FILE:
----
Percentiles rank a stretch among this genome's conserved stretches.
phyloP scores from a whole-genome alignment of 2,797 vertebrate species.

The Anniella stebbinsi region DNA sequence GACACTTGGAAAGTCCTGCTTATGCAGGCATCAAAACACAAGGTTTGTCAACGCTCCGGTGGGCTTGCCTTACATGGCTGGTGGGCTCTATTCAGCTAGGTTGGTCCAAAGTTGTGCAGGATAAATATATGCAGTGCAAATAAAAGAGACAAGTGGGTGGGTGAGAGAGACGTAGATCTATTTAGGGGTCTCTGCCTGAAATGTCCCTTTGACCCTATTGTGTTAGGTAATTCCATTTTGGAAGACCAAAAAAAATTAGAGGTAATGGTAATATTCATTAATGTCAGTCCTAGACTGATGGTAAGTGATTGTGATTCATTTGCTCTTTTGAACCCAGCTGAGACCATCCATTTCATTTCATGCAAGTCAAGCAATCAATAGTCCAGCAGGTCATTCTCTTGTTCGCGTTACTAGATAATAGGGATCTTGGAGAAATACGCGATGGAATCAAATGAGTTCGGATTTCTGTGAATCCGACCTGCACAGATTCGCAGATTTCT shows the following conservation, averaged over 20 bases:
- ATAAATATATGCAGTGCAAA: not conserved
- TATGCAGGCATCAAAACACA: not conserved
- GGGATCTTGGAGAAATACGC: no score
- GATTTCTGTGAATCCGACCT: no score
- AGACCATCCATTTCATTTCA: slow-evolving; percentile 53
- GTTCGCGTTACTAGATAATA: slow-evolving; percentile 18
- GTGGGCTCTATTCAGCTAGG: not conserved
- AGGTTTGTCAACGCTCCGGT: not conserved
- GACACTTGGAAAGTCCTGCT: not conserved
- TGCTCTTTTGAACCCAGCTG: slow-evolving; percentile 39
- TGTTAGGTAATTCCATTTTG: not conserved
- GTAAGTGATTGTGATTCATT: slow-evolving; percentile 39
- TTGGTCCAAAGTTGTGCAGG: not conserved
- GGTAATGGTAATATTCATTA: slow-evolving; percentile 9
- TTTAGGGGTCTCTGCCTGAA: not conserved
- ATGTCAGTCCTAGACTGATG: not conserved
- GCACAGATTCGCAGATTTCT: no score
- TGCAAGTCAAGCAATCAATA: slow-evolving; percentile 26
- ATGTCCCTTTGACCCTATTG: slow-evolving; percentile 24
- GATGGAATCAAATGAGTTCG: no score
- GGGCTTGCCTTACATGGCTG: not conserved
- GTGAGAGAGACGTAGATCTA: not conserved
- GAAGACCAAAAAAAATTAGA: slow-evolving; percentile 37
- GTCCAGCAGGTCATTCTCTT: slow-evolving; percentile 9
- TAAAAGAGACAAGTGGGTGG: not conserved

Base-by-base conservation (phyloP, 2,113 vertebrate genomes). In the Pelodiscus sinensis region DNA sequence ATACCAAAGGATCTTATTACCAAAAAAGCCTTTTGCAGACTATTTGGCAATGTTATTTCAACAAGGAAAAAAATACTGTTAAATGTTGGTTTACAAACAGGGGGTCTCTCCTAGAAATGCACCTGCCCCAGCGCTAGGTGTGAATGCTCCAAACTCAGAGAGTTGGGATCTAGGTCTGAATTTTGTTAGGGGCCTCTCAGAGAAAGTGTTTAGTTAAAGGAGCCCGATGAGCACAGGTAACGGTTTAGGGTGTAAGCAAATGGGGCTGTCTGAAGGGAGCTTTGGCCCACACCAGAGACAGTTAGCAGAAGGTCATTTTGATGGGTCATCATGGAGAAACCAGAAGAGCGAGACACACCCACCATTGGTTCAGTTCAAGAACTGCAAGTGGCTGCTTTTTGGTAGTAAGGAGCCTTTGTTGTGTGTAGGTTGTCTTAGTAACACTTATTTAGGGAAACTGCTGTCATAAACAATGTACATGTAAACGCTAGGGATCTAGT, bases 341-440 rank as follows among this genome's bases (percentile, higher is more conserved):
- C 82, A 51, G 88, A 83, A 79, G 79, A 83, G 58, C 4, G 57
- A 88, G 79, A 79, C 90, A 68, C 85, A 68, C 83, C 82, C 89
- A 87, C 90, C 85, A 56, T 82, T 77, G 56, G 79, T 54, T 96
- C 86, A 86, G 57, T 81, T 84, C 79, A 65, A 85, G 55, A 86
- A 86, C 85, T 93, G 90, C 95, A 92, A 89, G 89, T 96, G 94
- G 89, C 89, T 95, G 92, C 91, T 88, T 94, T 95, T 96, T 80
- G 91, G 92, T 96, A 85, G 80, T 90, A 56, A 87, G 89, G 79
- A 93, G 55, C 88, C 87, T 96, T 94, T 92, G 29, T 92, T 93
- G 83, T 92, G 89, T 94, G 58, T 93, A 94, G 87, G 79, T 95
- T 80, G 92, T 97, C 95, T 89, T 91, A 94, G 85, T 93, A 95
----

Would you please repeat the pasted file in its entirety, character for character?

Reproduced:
Percentiles rank a stretch among this genome's conserved stretches.
phyloP scores from a whole-genome alignment of 2,797 vertebrate species.

The Anniella stebbinsi region DNA sequence GACACTTGGAAAGTCCTGCTTATGCAGGCATCAAAACACAAGGTTTGTCAACGCTCCGGTGGGCTTGCCTTACATGGCTGGTGGGCTCTATTCAGCTAGGTTGGTCCAAAGTTGTGCAGGATAAATATATGCAGTGCAAATAAAAGAGACAAGTGGGTGGGTGAGAGAGACGTAGATCTATTTAGGGGTCTCTGCCTGAAATGTCCCTTTGACCCTATTGTGTTAGGTAATTCCATTTTGGAAGACCAAAAAAAATTAGAGGTAATGGTAATATTCATTAATGTCAGTCCTAGACTGATGGTAAGTGATTGTGATTCATTTGCTCTTTTGAACCCAGCTGAGACCATCCATTTCATTTCATGCAAGTCAAGCAATCAATAGTCCAGCAGGTCATTCTCTTGTTCGCGTTACTAGATAATAGGGATCTTGGAGAAATACGCGATGGAATCAAATGAGTTCGGATTTCTGTGAATCCGACCTGCACAGATTCGCAGATTTCT shows the following conservation, averaged over 20 bases:
- ATAAATATATGCAGTGCAAA: not conserved
- TATGCAGGCATCAAAACACA: not conserved
- GGGATCTTGGAGAAATACGC: no score
- GATTTCTGTGAATCCGACCT: no score
- AGACCATCCATTTCATTTCA: slow-evolving; percentile 53
- GTTCGCGTTACTAGATAATA: slow-evolving; percentile 18
- GTGGGCTCTATTCAGCTAGG: not conserved
- AGGTTTGTCAACGCTCCGGT: not conserved
- GACACTTGGAAAGTCCTGCT: not conserved
- TGCTCTTTTGAACCCAGCTG: slow-evolving; percentile 39
- TGTTAGGTAATTCCATTTTG: not conserved
- GTAAGTGATTGTGATTCATT: slow-evolving; percentile 39
- TTGGTCCAAAGTTGTGCAGG: not conserved
- GGTAATGGTAATATTCATTA: slow-evolving; percentile 9
- TTTAGGGGTCTCTGCCTGAA: not conserved
- ATGTCAGTCCTAGACTGATG: not conserved
- GCACAGATTCGCAGATTTCT: no score
- TGCAAGTCAAGCAATCAATA: slow-evolving; percentile 26
- ATGTCCCTTTGACCCTATTG: slow-evolving; percentile 24
- GATGGAATCAAATGAGTTCG: no score
- GGGCTTGCCTTACATGGCTG: not conserved
- GTGAGAGAGACGTAGATCTA: not conserved
- GAAGACCAAAAAAAATTAGA: slow-evolving; percentile 37
- GTCCAGCAGGTCATTCTCTT: slow-evolving; percentile 9
- TAAAAGAGACAAGTGGGTGG: not conserved

Base-by-base conservation (phyloP, 2,113 vertebrate genomes). In the Pelodiscus sinensis region DNA sequence ATACCAAAGGATCTTATTACCAAAAAAGCCTTTTGCAGACTATTTGGCAATGTTATTTCAACAAGGAAAAAAATACTGTTAAATGTTGGTTTACAAACAGGGGGTCTCTCCTAGAAATGCACCTGCCCCAGCGCTAGGTGTGAATGCTCCAAACTCAGAGAGTTGGGATCTAGGTCTGAATTTTGTTAGGGGCCTCTCAGAGAAAGTGTTTAGTTAAAGGAGCCCGATGAGCACAGGTAACGGTTTAGGGTGTAAGCAAATGGGGCTGTCTGAAGGGAGCTTTGGCCCACACCAGAGACAGTTAGCAGAAGGTCATTTTGATGGGTCATCATGGAGAAACCAGAAGAGCGAGACACACCCACCATTGGTTCAGTTCAAGAACTGCAAGTGGCTGCTTTTTGGTAGTAAGGAGCCTTTGTTGTGTGTAGGTTGTCTTAGTAACACTTATTTAGGGAAACTGCTGTCATAAACAATGTACATGTAAACGCTAGGGATCTAGT, bases 341-440 rank as follows among this genome's bases (percentile, higher is more conserved):
- C 82, A 51, G 88, A 83, A 79, G 79, A 83, G 58, C 4, G 57
- A 88, G 79, A 79, C 90, A 68, C 85, A 68, C 83, C 82, C 89
- A 87, C 90, C 85, A 56, T 82, T 77, G 56, G 79, T 54, T 96
- C 86, A 86, G 57, T 81, T 84, C 79, A 65, A 85, G 55, A 86
- A 86, C 85, T 93, G 90, C 95, A 92, A 89, G 89, T 96, G 94
- G 89, C 89, T 95, G 92, C 91, T 88, T 94, T 95, T 96, T 80
- G 91, G 92, T 96, A 85, G 80, T 90, A 56, A 87, G 89, G 79
- A 93, G 55, C 88, C 87, T 96, T 94, T 92, G 29, T 92, T 93
- G 83, T 92, G 89, T 94, G 58, T 93, A 94, G 87, G 79, T 95
- T 80, G 92, T 97, C 95, T 89, T 91, A 94, G 85, T 93, A 95